Tuesday, October 05, 2010

Reflections from the 2010 Lamaze/ICEA Mega Conference

It was indeed humbling to be in Milwaukee this past weekend, attending the Lamaze/ICEA Mega Conference.  To be in the very city that birthed organizational birth some 50 years ago was thrilling.  Sharing that feeling with nearly 700 other childbirth professionals of varying ages and experience levels, too, was inspiring. 

As I sat amidst the glitz and glam of the 50th Anniversary luncheon ~ complete with recognition of past organizational presidents (minimal at best), and a multi-media celebration with an interview with Lamaze founder Elizabeth Bing, I couldn't help but reflect on those wo/men in birth who had made the Top 10 on my list.

Now absent from the festivities was Harriet Palmer, the ASPO (American Society for Psychoprophylaxis in Obstetrics) trainer who lead my educator seminar some 30 years ago in Fresno.  Not in attendance was Alice Berman, the voice of ASPO/Lamaze during the transitional period from ASPO to Lamaze and editor of Genesis.  Missing from the crowd was Polly Perez, a tireless volunteer in those transformational days of Education, Advocacy and Reform! However, I did catch a glimpse of two icons at the table in front of me: Joyce Difranco and Sandra Apgar Steffes, nor the dedicated Sigrid Nelson Ryan. These two women made a huge impact on the history of birth as they were two of the most prolific writers of birth in the 80's and 90's when childbirth was but cutting its new teeth!  Another childbirth educator and writer from the 1980's and beyond too was missing ~ Sherry Lynn Jimenez.  Absent was Eugene Declerqc, the champion of the independent educator in the 1980s when childbirth education was being co-opted into the hospital setting and in many aspects watered down.  And there was no mention of Sharron S. Humenick and Francine Nichols, who penned the quintessential Biblical-equivelant text for childbirth educators--> Childbirth Education: Practice, Research and Theory. The Journal of Perinatal Education was the brainchild of Nichols and Humenick, one of its editors.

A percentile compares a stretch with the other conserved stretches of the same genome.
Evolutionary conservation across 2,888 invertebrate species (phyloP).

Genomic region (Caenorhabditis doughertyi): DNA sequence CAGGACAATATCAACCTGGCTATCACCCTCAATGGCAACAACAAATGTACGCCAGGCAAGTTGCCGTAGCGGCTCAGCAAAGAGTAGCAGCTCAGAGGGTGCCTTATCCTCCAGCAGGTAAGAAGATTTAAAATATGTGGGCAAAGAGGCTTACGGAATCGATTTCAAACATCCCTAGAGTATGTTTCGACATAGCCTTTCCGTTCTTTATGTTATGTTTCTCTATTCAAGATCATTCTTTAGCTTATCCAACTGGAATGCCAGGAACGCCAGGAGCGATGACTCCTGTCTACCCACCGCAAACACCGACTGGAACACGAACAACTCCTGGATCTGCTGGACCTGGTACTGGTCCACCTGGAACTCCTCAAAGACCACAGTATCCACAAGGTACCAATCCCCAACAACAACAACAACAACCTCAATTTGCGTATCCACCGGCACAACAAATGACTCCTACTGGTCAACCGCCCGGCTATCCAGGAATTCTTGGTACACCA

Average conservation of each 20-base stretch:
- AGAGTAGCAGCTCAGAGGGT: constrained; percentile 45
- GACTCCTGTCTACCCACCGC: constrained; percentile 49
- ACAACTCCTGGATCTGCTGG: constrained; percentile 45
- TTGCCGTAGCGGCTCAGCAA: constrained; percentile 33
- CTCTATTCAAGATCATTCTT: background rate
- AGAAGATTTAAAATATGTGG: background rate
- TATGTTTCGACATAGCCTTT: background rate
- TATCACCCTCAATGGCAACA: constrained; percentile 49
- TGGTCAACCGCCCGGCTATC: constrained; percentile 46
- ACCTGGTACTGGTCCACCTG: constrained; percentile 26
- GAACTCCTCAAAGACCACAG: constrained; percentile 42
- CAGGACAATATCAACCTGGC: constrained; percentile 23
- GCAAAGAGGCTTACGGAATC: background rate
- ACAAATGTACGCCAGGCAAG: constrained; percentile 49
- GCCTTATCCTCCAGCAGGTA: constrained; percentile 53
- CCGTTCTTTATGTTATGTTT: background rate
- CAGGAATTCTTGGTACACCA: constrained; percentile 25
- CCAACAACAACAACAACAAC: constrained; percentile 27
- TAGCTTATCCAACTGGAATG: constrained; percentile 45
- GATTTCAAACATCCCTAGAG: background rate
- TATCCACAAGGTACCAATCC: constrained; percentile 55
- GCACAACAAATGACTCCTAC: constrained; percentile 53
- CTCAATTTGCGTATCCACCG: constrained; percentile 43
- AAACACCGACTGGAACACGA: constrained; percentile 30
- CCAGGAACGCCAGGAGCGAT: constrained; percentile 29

While there are countless more who have inspired us throughout our careers, it would have been great to acknowledge their years, and decades of hard work, sweat and tears for a cause we all embrace.  From "Nan" the educator featured in one of the only childbirth films of the 70s, Nan's Class, to Dr. Roberto Caldeyro-Barcia [an internationally renowned research perinatologist, Director of the Latin American Center for Perinatology and Human Development, a unit of the World Health Organization, and President-Elect of the International Federation of Gynecologists and Obstetricians (FIGO)] to Ricki Lake, who catapulted birth back into common day conversation, recognition would have been welcomed. And last but not least, where was the accolades for Doris Haire, whose book The Cultural Warping of Childbirth was stunning for the birth community as was her testimony on April 17, 1978 before the Subcommittee on Health and Scientific Research of the Committee on Human Resources of the U.S. Senate, her testimony on July 30, 1981 before the Subcommittee on Investigations and Oversight of the Committee on Science and Technology of the House of Representatives, and her 1982 report "How the FDA Determines the 'Safety' of Drugs — Just How Safe is 'Safe'?"  As Estelle Cohen of the Alliance for the Improvement of Maternity Services points out, "Mrs. Haire has called the administration of drugs to women in labor and delivery "obstetric roulette." The section on obstetric drugs in her 1982 report ought to be read by every expectant mother because most of our births are still not drug-free."

We do need to honor the work that these amazing men and women have done to bring us where we are today and inspire us to continue our work tomorrow. I challenge you to Google the names I have listed here - it will make for some really good reading, I guarantee it! 

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